The impact of this idea would be immense. First off, the production and implementation of the panels alone would create millions of jobs. Once the panels are put in place, little to no maintenance work would have to be performed at all. One major upside to these panels is that the problem of potholes in roads would be completely eliminated, as you can’t get potholes in glass. If a panel does happen to break or begin malfunctioning, the surrounding panels are actually programmed to automatically recognize this and send a repair crew immediately. Millions of dollars are wasted and lost in potential revenue every year because vehicles are stuck in traffic due to construction. With the modular design of Solar Roadways, a construction crew would be able to get to the site and replace the panel and be gone within eight minutes, which would almost entirely eliminate traffic jams due to construction and repair.

With the implementation of Solar Roadways, there comes potential for countless possibilities. If all of the roads in the United States were covered in these solar panels, the US would actually generate three times as much energy as it uses. This extra energy could be turned into the form of revenue for the US. With the cheap cost of energy, due to its great abundance, electric cars could actually become an economic possibility. Solar Roadways has even proposed that there is potential for technology within Solar Roadways that could charge a car as it’s driving, which would immensely increase the range of an electric car, which is currently the largest drawback associated with electric vehicles. With this concept, we could nearly eliminate the necessity for fossil fuels and save our planet. Additionally, we could stop using petroleum based asphalt and pavement.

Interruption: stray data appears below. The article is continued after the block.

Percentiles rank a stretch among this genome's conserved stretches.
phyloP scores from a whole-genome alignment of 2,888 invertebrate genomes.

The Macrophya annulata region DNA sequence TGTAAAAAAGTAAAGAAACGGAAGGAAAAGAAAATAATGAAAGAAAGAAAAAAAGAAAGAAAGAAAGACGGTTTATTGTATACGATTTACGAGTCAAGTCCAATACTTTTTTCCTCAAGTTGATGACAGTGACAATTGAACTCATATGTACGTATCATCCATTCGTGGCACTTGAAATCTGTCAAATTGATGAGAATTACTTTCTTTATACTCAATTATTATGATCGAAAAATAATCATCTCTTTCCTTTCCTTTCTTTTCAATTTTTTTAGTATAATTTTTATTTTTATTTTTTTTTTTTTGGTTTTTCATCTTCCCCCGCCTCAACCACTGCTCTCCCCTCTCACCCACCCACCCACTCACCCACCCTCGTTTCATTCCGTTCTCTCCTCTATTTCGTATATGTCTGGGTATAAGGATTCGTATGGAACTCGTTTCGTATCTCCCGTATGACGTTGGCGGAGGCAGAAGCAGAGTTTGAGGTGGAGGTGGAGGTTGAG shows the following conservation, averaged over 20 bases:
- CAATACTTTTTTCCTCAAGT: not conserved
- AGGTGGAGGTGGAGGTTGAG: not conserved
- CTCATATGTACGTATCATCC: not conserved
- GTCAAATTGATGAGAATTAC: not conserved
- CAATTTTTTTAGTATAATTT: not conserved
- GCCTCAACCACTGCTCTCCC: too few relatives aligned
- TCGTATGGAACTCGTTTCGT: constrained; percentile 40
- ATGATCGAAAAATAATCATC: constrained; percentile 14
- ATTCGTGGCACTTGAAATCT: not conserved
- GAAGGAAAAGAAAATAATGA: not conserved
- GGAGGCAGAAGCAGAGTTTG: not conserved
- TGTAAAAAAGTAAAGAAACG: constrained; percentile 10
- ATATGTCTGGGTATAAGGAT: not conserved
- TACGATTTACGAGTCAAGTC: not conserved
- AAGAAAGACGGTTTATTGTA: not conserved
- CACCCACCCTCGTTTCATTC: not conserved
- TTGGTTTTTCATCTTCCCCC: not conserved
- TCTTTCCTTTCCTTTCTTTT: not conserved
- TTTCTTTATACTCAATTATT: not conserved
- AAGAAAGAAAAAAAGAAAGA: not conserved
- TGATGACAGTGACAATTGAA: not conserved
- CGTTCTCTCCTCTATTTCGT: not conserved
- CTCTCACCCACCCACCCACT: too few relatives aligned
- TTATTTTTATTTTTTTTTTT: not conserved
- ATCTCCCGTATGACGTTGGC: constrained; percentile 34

With the implementation of Solar Roadways, all internet and power lines could be put underground instead of being in unattractive looking telephone pools. Not only would this improve the view outside, but power and internet lines would no longer be damaged during storms. If all of the internet lines were replaced by optical fiber, internet connections would become exponentially faster with zero data interference.

Solar Roadways is an idea of the future. With their implementation, we would see a revolution in the world that we live in today and our standard of living could continue to rise. The United States would become a beacon of the future.

My biggest concern is: how long will it be until hackers program giant penis designs onto the road?

To learn more about Solar Roadways, visit their website. They have an abundance of information to entertain the curious mind.

The Whole30

Dieting is a touchy subject that I addressed briefly in my blog post Spring Break Body. There are few diets that I will ever endorse due to the negative connotation attached to the word, but I’ve recently come across the Whole30 diet, and it is one of the few that I will ever personally endorse. It has been endorsed by doctors, nutritionists, dietitians, physical therapists, and acupuncturists worldwide. (Testimonials.) As many health issues have to do with your diet, I find it important to mention that it is reported that the Whole30 can actually help with skin issues, digestive ailments, seasonal allergies and fertility issues.

Most diets tell you to eat less, eat fewer meals, buy their prepackaged meals online, or an endless list of other crazy things. You should never eat less; you need your calories. You should never eat fewer meals; you need to keep a healthy, regulated metabolism. For the love of god, you should never eat prepackaged meals. Do you have any idea how many preservatives and hidden additives are in them?